Gangsta Rap Has Nothing on Filthy Blues of Old

By Harry Kimball,  Newser Staff
Posted Aug 5, 2009 3:47 PM CDT
A bloody knife.   (Shutterstock)

(Newser) – Some complain about the explicit lyrics in rap, but modern MCs have nothing on early-20th-century blues singers. Compared to them, “the members of NWA are levelheaded concerned citizens,” says Cracked. A sampling:

  • "A to Z Blues," Blind Willie McTell, 1956: "I'm gonna cut A, B, C, D on top of your head; That's gonna be treating you nice like mama you ain't gonna be dead." Don't worry—he finishes the alphabet.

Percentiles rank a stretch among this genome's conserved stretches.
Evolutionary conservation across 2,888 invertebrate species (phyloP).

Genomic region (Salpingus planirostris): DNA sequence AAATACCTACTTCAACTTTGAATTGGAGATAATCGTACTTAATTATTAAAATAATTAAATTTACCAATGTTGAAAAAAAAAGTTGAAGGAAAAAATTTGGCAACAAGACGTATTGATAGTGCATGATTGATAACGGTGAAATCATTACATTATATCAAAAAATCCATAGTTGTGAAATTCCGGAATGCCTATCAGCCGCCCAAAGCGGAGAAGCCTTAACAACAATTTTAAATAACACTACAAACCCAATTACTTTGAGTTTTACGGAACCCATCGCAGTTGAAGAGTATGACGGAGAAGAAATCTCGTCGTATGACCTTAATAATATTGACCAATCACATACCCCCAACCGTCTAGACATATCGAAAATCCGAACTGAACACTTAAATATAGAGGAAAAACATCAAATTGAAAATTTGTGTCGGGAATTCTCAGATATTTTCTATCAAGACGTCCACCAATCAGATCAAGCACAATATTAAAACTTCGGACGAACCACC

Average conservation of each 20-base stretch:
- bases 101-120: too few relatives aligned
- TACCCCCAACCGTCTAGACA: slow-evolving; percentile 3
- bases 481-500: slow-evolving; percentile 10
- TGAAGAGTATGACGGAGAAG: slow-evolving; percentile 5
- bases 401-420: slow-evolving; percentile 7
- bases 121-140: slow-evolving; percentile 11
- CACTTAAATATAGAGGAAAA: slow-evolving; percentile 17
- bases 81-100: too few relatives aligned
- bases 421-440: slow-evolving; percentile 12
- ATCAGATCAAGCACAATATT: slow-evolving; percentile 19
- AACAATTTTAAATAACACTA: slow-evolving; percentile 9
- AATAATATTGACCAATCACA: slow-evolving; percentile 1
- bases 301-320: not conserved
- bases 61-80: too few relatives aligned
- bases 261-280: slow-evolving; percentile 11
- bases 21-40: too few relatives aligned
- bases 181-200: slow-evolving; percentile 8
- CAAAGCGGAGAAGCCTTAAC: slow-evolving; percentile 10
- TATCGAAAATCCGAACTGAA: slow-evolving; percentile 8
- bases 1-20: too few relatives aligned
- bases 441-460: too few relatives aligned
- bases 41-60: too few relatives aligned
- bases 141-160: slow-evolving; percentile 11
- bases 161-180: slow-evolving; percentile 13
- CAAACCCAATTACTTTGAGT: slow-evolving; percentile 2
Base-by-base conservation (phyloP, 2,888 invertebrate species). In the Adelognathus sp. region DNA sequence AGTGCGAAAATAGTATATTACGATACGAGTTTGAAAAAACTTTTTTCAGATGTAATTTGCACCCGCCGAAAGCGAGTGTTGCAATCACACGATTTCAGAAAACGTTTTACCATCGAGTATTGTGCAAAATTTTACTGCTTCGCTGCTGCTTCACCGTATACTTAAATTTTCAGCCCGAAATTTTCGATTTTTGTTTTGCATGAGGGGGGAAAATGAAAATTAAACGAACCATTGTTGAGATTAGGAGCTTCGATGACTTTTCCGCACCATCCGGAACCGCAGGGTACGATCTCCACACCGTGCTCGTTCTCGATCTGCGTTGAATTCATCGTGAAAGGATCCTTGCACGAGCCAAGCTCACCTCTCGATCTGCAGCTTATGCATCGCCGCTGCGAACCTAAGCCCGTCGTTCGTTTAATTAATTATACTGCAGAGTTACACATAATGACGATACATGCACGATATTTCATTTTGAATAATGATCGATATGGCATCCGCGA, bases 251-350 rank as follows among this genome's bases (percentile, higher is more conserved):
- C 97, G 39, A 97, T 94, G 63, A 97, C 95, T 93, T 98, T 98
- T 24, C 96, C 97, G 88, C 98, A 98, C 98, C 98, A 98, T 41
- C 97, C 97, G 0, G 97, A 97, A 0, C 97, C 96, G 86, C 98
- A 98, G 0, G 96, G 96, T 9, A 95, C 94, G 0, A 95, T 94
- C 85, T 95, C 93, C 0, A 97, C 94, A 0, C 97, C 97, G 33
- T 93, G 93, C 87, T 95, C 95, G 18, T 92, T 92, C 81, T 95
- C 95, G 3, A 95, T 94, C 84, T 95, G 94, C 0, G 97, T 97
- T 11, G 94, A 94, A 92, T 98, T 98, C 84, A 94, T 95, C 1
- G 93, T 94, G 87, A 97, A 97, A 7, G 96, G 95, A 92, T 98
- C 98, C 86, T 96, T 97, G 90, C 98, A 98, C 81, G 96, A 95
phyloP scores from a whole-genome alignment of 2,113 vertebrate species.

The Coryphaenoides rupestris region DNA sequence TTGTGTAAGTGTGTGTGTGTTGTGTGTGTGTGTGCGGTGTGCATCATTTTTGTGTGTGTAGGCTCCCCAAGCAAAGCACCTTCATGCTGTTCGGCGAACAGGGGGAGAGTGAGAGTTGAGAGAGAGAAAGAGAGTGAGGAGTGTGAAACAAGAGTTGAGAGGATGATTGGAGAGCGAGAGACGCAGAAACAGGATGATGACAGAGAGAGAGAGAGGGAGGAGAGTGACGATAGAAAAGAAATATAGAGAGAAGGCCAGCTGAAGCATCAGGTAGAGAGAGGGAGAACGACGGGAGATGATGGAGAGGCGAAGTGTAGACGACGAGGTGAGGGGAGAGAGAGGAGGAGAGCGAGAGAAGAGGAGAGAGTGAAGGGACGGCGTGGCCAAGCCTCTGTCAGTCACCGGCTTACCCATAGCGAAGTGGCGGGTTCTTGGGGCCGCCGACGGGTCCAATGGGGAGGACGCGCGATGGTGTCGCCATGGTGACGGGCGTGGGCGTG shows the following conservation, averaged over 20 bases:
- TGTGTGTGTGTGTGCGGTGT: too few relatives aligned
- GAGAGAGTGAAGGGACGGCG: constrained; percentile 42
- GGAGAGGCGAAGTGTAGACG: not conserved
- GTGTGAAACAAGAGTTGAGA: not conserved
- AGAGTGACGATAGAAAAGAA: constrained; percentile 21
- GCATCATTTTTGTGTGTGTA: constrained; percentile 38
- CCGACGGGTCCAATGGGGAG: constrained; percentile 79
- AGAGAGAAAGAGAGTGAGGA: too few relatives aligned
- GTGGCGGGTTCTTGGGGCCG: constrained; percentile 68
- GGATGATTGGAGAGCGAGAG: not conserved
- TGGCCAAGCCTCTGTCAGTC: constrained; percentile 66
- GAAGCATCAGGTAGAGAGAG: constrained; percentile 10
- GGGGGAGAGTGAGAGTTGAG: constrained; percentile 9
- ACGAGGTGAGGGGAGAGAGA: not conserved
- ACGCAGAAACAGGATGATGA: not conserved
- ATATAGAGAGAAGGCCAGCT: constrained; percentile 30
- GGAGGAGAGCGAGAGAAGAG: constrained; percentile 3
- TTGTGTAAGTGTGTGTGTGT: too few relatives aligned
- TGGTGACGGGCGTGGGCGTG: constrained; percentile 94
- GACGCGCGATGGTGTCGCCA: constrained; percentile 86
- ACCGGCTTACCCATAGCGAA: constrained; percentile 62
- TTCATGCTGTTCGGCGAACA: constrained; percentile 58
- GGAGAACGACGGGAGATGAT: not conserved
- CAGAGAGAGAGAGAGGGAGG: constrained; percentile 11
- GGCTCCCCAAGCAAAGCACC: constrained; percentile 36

• "22-20 Blues," Skip James, 1931: "Sometimes she gets unruly; An she act like she just don't wanna do; But I get my 22-20; I cut that woman half in two." At least James prefers the 22-20 to the "too light" .38.
  • "Shave 'Em Dry," Lucille Bogan, 1935: An ode to her own sexual prowess that "would make Lil' Kim blush."
  • "Whoopee Blues," King Solomon Hill, 1932: Not only does the singer murder his unfaithful girlfriend, but he finds her a new beau. "I said, Undertaker been here and gone, I gave him your height and size; You be makin' whoopee with the Devil in Hell tomorrow night."
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